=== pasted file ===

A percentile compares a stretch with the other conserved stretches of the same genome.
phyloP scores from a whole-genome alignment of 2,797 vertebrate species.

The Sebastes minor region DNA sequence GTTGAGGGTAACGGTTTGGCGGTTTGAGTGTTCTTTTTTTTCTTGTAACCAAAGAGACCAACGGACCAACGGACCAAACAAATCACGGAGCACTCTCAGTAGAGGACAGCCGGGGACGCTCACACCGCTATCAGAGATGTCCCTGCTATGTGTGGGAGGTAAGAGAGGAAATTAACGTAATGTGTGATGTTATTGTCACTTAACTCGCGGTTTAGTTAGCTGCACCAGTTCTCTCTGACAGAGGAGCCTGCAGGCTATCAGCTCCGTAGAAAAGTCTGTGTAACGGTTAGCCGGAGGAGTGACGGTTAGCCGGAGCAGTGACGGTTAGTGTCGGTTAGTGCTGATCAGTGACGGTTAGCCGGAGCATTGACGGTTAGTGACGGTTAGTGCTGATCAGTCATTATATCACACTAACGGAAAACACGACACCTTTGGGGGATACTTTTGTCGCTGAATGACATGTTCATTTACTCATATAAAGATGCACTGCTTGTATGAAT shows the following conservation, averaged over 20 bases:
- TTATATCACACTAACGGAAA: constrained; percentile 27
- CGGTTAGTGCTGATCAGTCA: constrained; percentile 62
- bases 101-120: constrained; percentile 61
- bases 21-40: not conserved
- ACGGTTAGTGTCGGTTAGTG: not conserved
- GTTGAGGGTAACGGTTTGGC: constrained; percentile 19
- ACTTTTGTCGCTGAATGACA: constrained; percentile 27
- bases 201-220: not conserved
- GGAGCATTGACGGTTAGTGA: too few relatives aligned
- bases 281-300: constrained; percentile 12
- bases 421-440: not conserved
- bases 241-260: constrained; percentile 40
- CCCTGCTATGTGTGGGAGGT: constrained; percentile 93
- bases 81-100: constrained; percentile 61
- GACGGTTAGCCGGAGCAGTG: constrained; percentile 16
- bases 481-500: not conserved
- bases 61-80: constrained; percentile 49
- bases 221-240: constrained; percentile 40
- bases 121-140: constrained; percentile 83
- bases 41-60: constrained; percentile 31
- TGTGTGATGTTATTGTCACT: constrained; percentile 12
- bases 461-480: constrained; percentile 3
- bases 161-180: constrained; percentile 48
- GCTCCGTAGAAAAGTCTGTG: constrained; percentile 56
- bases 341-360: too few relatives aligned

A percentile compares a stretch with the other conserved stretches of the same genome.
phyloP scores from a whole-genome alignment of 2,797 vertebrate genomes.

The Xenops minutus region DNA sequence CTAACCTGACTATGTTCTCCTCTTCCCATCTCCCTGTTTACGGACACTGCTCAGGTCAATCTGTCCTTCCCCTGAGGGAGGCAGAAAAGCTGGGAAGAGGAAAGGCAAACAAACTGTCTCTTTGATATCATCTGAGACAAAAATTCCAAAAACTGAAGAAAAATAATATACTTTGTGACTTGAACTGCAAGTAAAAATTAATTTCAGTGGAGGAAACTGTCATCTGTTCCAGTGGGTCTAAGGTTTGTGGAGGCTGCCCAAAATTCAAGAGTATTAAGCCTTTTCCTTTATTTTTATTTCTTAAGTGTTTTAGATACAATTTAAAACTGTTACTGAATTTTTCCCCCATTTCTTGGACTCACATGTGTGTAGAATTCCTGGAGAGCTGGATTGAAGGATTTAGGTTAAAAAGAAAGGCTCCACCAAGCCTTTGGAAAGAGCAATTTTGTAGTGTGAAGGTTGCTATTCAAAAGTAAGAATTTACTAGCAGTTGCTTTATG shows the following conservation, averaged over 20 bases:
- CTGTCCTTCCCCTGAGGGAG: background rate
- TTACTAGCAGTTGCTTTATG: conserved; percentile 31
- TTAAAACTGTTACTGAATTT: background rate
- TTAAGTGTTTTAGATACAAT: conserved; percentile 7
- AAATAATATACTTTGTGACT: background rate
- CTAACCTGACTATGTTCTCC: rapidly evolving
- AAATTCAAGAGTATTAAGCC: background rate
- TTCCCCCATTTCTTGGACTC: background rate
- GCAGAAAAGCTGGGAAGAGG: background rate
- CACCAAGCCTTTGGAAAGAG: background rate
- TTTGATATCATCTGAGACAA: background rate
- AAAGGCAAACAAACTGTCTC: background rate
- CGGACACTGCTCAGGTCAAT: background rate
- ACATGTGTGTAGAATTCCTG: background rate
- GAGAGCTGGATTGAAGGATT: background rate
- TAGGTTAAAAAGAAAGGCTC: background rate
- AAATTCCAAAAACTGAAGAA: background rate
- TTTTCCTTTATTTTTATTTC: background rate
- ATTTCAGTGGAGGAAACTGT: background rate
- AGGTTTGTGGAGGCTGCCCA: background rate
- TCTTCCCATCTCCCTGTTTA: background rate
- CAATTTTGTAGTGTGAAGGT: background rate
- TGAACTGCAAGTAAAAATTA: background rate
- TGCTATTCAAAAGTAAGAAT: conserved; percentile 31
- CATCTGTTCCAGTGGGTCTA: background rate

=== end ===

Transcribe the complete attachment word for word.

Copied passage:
A percentile compares a stretch with the other conserved stretches of the same genome.
phyloP scores from a whole-genome alignment of 2,797 vertebrate species.

The Sebastes minor region DNA sequence GTTGAGGGTAACGGTTTGGCGGTTTGAGTGTTCTTTTTTTTCTTGTAACCAAAGAGACCAACGGACCAACGGACCAAACAAATCACGGAGCACTCTCAGTAGAGGACAGCCGGGGACGCTCACACCGCTATCAGAGATGTCCCTGCTATGTGTGGGAGGTAAGAGAGGAAATTAACGTAATGTGTGATGTTATTGTCACTTAACTCGCGGTTTAGTTAGCTGCACCAGTTCTCTCTGACAGAGGAGCCTGCAGGCTATCAGCTCCGTAGAAAAGTCTGTGTAACGGTTAGCCGGAGGAGTGACGGTTAGCCGGAGCAGTGACGGTTAGTGTCGGTTAGTGCTGATCAGTGACGGTTAGCCGGAGCATTGACGGTTAGTGACGGTTAGTGCTGATCAGTCATTATATCACACTAACGGAAAACACGACACCTTTGGGGGATACTTTTGTCGCTGAATGACATGTTCATTTACTCATATAAAGATGCACTGCTTGTATGAAT shows the following conservation, averaged over 20 bases:
- TTATATCACACTAACGGAAA: constrained; percentile 27
- CGGTTAGTGCTGATCAGTCA: constrained; percentile 62
- bases 101-120: constrained; percentile 61
- bases 21-40: not conserved
- ACGGTTAGTGTCGGTTAGTG: not conserved
- GTTGAGGGTAACGGTTTGGC: constrained; percentile 19
- ACTTTTGTCGCTGAATGACA: constrained; percentile 27
- bases 201-220: not conserved
- GGAGCATTGACGGTTAGTGA: too few relatives aligned
- bases 281-300: constrained; percentile 12
- bases 421-440: not conserved
- bases 241-260: constrained; percentile 40
- CCCTGCTATGTGTGGGAGGT: constrained; percentile 93
- bases 81-100: constrained; percentile 61
- GACGGTTAGCCGGAGCAGTG: constrained; percentile 16
- bases 481-500: not conserved
- bases 61-80: constrained; percentile 49
- bases 221-240: constrained; percentile 40
- bases 121-140: constrained; percentile 83
- bases 41-60: constrained; percentile 31
- TGTGTGATGTTATTGTCACT: constrained; percentile 12
- bases 461-480: constrained; percentile 3
- bases 161-180: constrained; percentile 48
- GCTCCGTAGAAAAGTCTGTG: constrained; percentile 56
- bases 341-360: too few relatives aligned

A percentile compares a stretch with the other conserved stretches of the same genome.
phyloP scores from a whole-genome alignment of 2,797 vertebrate genomes.

The Xenops minutus region DNA sequence CTAACCTGACTATGTTCTCCTCTTCCCATCTCCCTGTTTACGGACACTGCTCAGGTCAATCTGTCCTTCCCCTGAGGGAGGCAGAAAAGCTGGGAAGAGGAAAGGCAAACAAACTGTCTCTTTGATATCATCTGAGACAAAAATTCCAAAAACTGAAGAAAAATAATATACTTTGTGACTTGAACTGCAAGTAAAAATTAATTTCAGTGGAGGAAACTGTCATCTGTTCCAGTGGGTCTAAGGTTTGTGGAGGCTGCCCAAAATTCAAGAGTATTAAGCCTTTTCCTTTATTTTTATTTCTTAAGTGTTTTAGATACAATTTAAAACTGTTACTGAATTTTTCCCCCATTTCTTGGACTCACATGTGTGTAGAATTCCTGGAGAGCTGGATTGAAGGATTTAGGTTAAAAAGAAAGGCTCCACCAAGCCTTTGGAAAGAGCAATTTTGTAGTGTGAAGGTTGCTATTCAAAAGTAAGAATTTACTAGCAGTTGCTTTATG shows the following conservation, averaged over 20 bases:
- CTGTCCTTCCCCTGAGGGAG: background rate
- TTACTAGCAGTTGCTTTATG: conserved; percentile 31
- TTAAAACTGTTACTGAATTT: background rate
- TTAAGTGTTTTAGATACAAT: conserved; percentile 7
- AAATAATATACTTTGTGACT: background rate
- CTAACCTGACTATGTTCTCC: rapidly evolving
- AAATTCAAGAGTATTAAGCC: background rate
- TTCCCCCATTTCTTGGACTC: background rate
- GCAGAAAAGCTGGGAAGAGG: background rate
- CACCAAGCCTTTGGAAAGAG: background rate
- TTTGATATCATCTGAGACAA: background rate
- AAAGGCAAACAAACTGTCTC: background rate
- CGGACACTGCTCAGGTCAAT: background rate
- ACATGTGTGTAGAATTCCTG: background rate
- GAGAGCTGGATTGAAGGATT: background rate
- TAGGTTAAAAAGAAAGGCTC: background rate
- AAATTCCAAAAACTGAAGAA: background rate
- TTTTCCTTTATTTTTATTTC: background rate
- ATTTCAGTGGAGGAAACTGT: background rate
- AGGTTTGTGGAGGCTGCCCA: background rate
- TCTTCCCATCTCCCTGTTTA: background rate
- CAATTTTGTAGTGTGAAGGT: background rate
- TGAACTGCAAGTAAAAATTA: background rate
- TGCTATTCAAAAGTAAGAAT: conserved; percentile 31
- CATCTGTTCCAGTGGGTCTA: background rate